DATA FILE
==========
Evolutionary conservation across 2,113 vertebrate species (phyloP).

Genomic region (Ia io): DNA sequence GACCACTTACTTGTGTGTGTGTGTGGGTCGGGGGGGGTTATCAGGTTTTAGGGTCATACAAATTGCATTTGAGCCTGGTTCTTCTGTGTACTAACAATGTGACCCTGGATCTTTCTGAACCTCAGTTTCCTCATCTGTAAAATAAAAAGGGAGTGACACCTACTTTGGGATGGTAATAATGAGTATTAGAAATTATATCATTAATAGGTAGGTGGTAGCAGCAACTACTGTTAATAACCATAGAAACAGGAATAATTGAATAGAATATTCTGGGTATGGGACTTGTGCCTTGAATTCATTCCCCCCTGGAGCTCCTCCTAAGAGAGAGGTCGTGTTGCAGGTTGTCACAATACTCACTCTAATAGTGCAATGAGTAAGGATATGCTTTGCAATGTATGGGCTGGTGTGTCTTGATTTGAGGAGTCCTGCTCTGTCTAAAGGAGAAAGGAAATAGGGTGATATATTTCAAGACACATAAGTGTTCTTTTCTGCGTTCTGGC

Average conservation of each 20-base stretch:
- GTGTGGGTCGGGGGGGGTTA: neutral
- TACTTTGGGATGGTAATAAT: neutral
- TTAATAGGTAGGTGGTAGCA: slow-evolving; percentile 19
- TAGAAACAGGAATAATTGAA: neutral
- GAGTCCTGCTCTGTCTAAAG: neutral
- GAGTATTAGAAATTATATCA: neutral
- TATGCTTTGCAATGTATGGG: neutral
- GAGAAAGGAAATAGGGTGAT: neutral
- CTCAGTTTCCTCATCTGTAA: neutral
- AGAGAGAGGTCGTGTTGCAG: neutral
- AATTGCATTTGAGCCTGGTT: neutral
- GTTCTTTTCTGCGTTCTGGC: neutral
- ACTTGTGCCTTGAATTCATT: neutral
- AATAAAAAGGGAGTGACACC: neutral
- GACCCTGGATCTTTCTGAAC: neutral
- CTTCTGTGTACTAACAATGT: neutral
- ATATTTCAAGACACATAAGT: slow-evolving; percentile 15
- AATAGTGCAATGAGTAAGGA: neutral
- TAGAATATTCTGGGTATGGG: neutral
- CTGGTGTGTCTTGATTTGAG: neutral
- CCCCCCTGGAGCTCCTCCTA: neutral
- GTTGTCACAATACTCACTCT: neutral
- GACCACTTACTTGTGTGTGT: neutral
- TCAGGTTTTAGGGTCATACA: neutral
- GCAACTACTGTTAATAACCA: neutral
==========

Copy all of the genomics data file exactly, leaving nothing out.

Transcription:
Evolutionary conservation across 2,113 vertebrate species (phyloP).

Genomic region (Ia io): DNA sequence GACCACTTACTTGTGTGTGTGTGTGGGTCGGGGGGGGTTATCAGGTTTTAGGGTCATACAAATTGCATTTGAGCCTGGTTCTTCTGTGTACTAACAATGTGACCCTGGATCTTTCTGAACCTCAGTTTCCTCATCTGTAAAATAAAAAGGGAGTGACACCTACTTTGGGATGGTAATAATGAGTATTAGAAATTATATCATTAATAGGTAGGTGGTAGCAGCAACTACTGTTAATAACCATAGAAACAGGAATAATTGAATAGAATATTCTGGGTATGGGACTTGTGCCTTGAATTCATTCCCCCCTGGAGCTCCTCCTAAGAGAGAGGTCGTGTTGCAGGTTGTCACAATACTCACTCTAATAGTGCAATGAGTAAGGATATGCTTTGCAATGTATGGGCTGGTGTGTCTTGATTTGAGGAGTCCTGCTCTGTCTAAAGGAGAAAGGAAATAGGGTGATATATTTCAAGACACATAAGTGTTCTTTTCTGCGTTCTGGC

Average conservation of each 20-base stretch:
- GTGTGGGTCGGGGGGGGTTA: neutral
- TACTTTGGGATGGTAATAAT: neutral
- TTAATAGGTAGGTGGTAGCA: slow-evolving; percentile 19
- TAGAAACAGGAATAATTGAA: neutral
- GAGTCCTGCTCTGTCTAAAG: neutral
- GAGTATTAGAAATTATATCA: neutral
- TATGCTTTGCAATGTATGGG: neutral
- GAGAAAGGAAATAGGGTGAT: neutral
- CTCAGTTTCCTCATCTGTAA: neutral
- AGAGAGAGGTCGTGTTGCAG: neutral
- AATTGCATTTGAGCCTGGTT: neutral
- GTTCTTTTCTGCGTTCTGGC: neutral
- ACTTGTGCCTTGAATTCATT: neutral
- AATAAAAAGGGAGTGACACC: neutral
- GACCCTGGATCTTTCTGAAC: neutral
- CTTCTGTGTACTAACAATGT: neutral
- ATATTTCAAGACACATAAGT: slow-evolving; percentile 15
- AATAGTGCAATGAGTAAGGA: neutral
- TAGAATATTCTGGGTATGGG: neutral
- CTGGTGTGTCTTGATTTGAG: neutral
- CCCCCCTGGAGCTCCTCCTA: neutral
- GTTGTCACAATACTCACTCT: neutral
- GACCACTTACTTGTGTGTGT: neutral
- TCAGGTTTTAGGGTCATACA: neutral
- GCAACTACTGTTAATAACCA: neutral